A Father’s Journal: Help your ungrateful brats learn a bit about philanthropy
In this season of Thanksgiving it is easy to look over the turkey on the table, scan the faces of your family, look into the eyes of the next generation, your legacy, and think: “What a bunch of spoiled, ungrateful brats. They don’t know anything about working to achieve anything. They know nothing about hardship or sacrifice.”
You are probably right. What can you do about that? They are entitled suburban kids and you helped make them that way. There is no way to turn them into Mother Teresa by the end of the long holiday weekend. But there is one local group that has an idea to make the kids at least a little bit less self-centered, to get them to start thinking of others and maybe actually help. To contribute. To do something.
Here’s how it works. There is a non-profit group started by women in Fairfield and Westport. It is called CT Block Party (that is how the money is raised ... with other children raising money by getting sponsors of their Lego projects.) Your ungrateful progeny can get a $500 grant from the CT Block Party for any one of their favorite charities. Your slacker doesn’t have a favorite charity? The Block Party can help you pick one. Not from a list. They are thinking more long term. They want to help the child get more involved. They want the kids to put a little skin in the game. They want to create a generation of philanthropists, and not just with money. They want to help the kids identify needs in the community where they live and attempt to address those needs with small but powerful beginnings.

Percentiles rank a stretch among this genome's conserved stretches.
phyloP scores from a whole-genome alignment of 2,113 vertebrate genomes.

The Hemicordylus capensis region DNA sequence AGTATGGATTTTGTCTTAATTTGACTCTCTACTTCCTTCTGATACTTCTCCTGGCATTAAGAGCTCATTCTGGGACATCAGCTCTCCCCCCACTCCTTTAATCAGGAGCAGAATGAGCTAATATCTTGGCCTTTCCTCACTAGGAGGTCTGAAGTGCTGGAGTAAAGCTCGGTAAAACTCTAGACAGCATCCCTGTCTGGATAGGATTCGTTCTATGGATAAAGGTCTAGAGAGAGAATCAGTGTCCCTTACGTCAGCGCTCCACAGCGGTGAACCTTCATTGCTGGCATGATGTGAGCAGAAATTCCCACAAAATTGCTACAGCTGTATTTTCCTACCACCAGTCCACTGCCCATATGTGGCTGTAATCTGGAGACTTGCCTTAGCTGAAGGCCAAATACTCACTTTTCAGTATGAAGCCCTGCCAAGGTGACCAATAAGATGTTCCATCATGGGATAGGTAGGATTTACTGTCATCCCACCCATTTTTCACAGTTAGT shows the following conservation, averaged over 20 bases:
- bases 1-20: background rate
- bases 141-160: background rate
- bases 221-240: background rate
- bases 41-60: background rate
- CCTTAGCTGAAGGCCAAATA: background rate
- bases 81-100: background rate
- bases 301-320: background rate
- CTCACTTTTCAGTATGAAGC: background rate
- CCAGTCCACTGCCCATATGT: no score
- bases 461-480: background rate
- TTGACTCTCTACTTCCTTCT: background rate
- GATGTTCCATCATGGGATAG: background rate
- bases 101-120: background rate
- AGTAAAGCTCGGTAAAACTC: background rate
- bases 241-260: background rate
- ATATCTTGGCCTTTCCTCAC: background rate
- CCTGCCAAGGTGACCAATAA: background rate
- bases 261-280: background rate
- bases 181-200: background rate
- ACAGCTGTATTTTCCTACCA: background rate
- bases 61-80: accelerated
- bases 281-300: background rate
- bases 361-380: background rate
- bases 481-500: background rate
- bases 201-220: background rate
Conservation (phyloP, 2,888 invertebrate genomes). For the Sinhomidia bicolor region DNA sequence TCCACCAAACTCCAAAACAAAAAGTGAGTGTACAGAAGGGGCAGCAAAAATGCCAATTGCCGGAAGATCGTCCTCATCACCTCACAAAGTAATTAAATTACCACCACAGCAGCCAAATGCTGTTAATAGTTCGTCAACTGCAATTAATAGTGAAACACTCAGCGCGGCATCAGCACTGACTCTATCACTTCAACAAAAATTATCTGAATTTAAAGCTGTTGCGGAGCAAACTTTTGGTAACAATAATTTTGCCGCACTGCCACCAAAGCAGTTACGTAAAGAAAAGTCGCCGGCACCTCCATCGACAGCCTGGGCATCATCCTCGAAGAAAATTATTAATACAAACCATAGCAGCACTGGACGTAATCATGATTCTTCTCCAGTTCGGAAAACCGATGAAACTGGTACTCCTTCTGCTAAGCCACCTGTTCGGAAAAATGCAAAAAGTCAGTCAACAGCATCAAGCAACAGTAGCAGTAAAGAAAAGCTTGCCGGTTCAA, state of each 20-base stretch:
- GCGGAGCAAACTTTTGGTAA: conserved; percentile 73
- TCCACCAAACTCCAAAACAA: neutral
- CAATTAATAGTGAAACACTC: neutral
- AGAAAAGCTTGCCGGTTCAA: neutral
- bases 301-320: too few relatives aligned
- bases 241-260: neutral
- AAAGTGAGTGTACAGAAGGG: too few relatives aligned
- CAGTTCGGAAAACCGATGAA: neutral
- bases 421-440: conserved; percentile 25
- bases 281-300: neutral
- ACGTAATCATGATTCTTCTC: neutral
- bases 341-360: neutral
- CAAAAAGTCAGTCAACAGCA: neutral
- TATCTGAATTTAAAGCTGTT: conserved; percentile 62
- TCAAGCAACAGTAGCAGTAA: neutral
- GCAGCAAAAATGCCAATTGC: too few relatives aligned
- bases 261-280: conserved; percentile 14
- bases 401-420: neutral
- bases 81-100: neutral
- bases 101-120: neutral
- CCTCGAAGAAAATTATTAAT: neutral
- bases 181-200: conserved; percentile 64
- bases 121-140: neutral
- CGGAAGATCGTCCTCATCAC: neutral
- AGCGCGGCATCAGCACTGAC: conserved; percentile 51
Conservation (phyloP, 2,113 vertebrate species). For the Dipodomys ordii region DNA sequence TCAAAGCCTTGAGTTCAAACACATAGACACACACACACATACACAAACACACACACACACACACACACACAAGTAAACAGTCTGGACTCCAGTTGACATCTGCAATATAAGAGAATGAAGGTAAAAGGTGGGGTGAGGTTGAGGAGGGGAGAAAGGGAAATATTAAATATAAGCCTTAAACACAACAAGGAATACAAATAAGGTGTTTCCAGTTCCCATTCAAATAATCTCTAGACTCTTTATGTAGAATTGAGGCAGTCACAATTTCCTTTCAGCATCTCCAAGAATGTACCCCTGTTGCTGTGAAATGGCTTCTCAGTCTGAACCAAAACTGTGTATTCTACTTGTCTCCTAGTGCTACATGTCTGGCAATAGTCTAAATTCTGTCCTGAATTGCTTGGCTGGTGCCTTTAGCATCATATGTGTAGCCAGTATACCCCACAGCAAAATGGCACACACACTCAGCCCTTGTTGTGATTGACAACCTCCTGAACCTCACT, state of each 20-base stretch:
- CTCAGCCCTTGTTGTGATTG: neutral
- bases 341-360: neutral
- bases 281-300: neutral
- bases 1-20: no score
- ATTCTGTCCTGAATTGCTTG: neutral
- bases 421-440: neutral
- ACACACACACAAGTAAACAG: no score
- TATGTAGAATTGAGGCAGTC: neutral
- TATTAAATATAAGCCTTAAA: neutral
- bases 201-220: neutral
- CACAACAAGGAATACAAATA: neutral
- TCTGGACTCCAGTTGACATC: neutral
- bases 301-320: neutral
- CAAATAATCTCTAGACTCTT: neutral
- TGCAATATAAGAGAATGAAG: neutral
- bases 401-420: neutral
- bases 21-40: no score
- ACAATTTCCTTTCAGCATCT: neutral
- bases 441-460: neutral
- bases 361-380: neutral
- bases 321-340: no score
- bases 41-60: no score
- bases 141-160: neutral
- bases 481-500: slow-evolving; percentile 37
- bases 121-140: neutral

The by now slightly less selfish child must find a 501c3 charity and complete an application, for the $500 grant. The charity must be in Connecticut. The child has to contact the charity to get the application. They have to find out why this is a worthwhile charity and tell The CT Block Party. If approved, CT Block Party sends the charity a $500 check in the name of the child.
That’s called the Young Donor Grant. The Block Party has a second one. A more ambitious step. After researching the $500 grant and seeing it to fruition, let’s say you’re now generous progeny is grateful for their many blessings. They appreciate the hard work, and sacrifice their parents (you) and others have made for them. They want to really get involved. They want to put on a fundraiser to help the charity. But they don’t know how to do it. Because, after all, they were until recently ungrateful punks. Now they are grateful, but could use some mentoring and help in organizing the project. Guess what? CT Block Party is there for that, too. The women who put this together have between them organized hundreds of fundraisers and will help your now blossoming child to put it all together.
Conflicting studies have come out that say kids are more selfish than ever, or some say they are more philanthropic than ever. I am unsure which is the case. I came of age during the last of the “Me Generation” so I am pretty sure my Aunt Mary Pat looked across the table into our faces on Thanksgiving and thought, “What a bunch of ungrateful, unmannered, spoiled brats.” And she was probably right. I am sure every generation has said that to the next group ever since we first sprouted opposable thumbs.
So on this Thanksgiving I am grateful for this local group of energetic, enterprising women who are helping our families be a little bit more compassionate and caring to our neighbors.
To participate in the CT Block Party program young people need to be a student between 6th and 12th grades and live or attend school in Connecticut. Go to www.ctblockparty.com for more info.
Thomas Lawlor lives in Southport with his wife and two daughters. His "A Father's Journal" appears every other Friday. He can be reached by email at Tlawlor@mcommunications.com.